The Eye of the Fish

Leviathan
April 20, 2017

We need to speak about Courtenay

For years sitting as an empty hole in Courtenay Place, an eyesore, a broken tooth, a scab upon the sullen carcass of downtown retailing – we Wellingtonians had joy in our hearts and hope in our chests when, 16 years ago, the hole was at last infilled with a lightweight facade and a large name tag: Courtenay Central !

Such big city delights as a multiplex cinema, a food court, multiple shops, a link through to a car park, an upstairs restaurant, and an escalator! Such sophistication! A premiere destination mini-urban mall!!!
Courtenay Deathzone
However, since then it has gone seriously down hill, to the extent that now it is (once again) an empty hole in Courtenay Place, an eyesore, a broken tooth, a scab upon the sullen carcass of downtown retailing. We are, effectively, back to where we started from.
Courtenay Left
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Courtenay Central
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Courtenay Right

I’m hopeful however that this is the low point and from here it can only get better. Well, it can hardly get worse, can it? The dining upstairs is a dog and needs to go – awful. The dining downstairs has already gone, and may be even coming back -= so far we have a McDonalds that is pretending very hard not to be a McDonalds, and a lone Chemist. Brave people. Everything else has gone – the Whitcoulls first, then the DVD store, then even the Dungeons and Dragons man – and you just know that when even a seller of tiny plastic toys for spectacled nerds moves out, you have got a problem. So – they have deleted the silly double entrance, and reduced it to just one, and of course the multi-story carpark building has gone now also – they’re starting from scratch. What now? Suggestions please! The only way is Up, baby!

I’m going to leave you with a favourite quote from Blubberland, a cutting (but gloriously accurate) book by ex-Kiwi Elizabeth Farrelly:
“So it is interesting to note the increasing interiorisation of shopping as an activity. From the traditional street market where interiors were ususally makeshift and temporary, to the modern mall where entire city blocks and precincts are interiorised to give the (usually female) shopper the illusion of being in a vast, sparkling, bejewelled, cathedral-like home. Woman like malls because they’re known, comfortable, clean and safe – from muggers and spitters, from sun, storms and mendicants. Here, at fantasy-home, women will relax, and when they relax, they will spend.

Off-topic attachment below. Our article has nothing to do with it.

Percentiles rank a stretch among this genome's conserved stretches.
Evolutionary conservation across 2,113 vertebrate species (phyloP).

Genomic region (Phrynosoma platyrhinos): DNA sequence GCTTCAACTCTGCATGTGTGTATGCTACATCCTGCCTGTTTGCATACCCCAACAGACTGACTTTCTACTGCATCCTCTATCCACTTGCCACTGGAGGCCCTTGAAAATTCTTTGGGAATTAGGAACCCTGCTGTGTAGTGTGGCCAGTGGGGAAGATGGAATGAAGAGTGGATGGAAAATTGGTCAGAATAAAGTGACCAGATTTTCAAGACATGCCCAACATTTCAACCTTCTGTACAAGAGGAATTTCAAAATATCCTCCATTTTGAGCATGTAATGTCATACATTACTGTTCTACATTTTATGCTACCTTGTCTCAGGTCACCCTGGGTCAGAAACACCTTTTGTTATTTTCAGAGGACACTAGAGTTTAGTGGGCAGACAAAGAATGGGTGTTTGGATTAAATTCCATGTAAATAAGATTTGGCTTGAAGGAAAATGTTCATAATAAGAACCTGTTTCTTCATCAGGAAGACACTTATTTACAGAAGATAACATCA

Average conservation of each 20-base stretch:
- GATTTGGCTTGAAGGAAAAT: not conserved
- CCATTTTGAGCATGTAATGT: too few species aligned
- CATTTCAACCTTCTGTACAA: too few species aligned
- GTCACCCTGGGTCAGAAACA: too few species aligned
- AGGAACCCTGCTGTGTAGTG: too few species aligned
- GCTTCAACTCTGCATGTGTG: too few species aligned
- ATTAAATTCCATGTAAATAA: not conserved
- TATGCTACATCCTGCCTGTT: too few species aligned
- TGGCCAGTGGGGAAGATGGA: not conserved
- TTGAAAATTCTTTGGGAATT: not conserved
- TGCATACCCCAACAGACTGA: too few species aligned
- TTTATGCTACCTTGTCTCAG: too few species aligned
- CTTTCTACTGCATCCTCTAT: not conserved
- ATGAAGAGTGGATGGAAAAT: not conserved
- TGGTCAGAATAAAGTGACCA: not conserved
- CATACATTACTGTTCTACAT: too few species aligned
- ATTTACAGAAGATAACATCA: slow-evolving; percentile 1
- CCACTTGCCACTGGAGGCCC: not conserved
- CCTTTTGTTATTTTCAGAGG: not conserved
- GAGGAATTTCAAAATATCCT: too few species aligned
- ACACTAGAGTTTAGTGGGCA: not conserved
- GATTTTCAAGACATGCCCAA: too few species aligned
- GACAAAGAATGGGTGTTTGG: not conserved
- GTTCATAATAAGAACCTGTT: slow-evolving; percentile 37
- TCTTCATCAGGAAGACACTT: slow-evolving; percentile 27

Malls titillate and relax, even while they make you feel needy, inadequate and dreamily disoriented. They’re meant to. It’s like chocolate. If you can be made to feel bad, in a small way, the more want soothing, and the more you buy. One thing you don’t see much of in a mega-wall, therefore, is social life. Whereas in a high street you might stop for a coffee, in a mall you bump into someone, you say hi and press on. This is because, from the first car-park moment, the place is designed as a disconnect, separating you from your reality and from your higher, warmer self. It’s designed to put you in a bubble – a car-like bubble – of self-gratification.

This is another reason why the mall experience begins and ends at the car park. Grey, fumy and jammed with other irritable, bubble-wrapped humans, the car park is no pleasure-dome. It’s designed to do a kind of good-cop-bad-cop routine with the mall interior, to make you more susceptible to the shopping urge. And because it is important that we come to it through the gates of hell, the mall is the first architectural typein history that has an inside but no outside. The mall has interior design, heavily themed and fantasised, but it has no street presence, no public self, no architecture.” p150 – Blubberland, MIT Press, 2008.

That, in a word (or two) is what a mall is meant to do. Make you feel good. Warm your heart, titillate you, give you a feeling of fantasy! Currently, this black ceiling is no more than a nasty gothic nightmare…

Seamonkey Madness
21 - 04 - 17

* The Games Workshop (i.e. the Dungeons and Dragons man) is still there, just tucked down by the back entrance (oo-er!). There is also the PostShop (although that seemed to be semi-integrated with the chemist next-door?!).

So it isn’t all doom & gloom, but it is a spectacularly dim shadow of what a “mall” should be. That bit of astro-turf with the picnic tables, directed towards a projection screen is just…sad.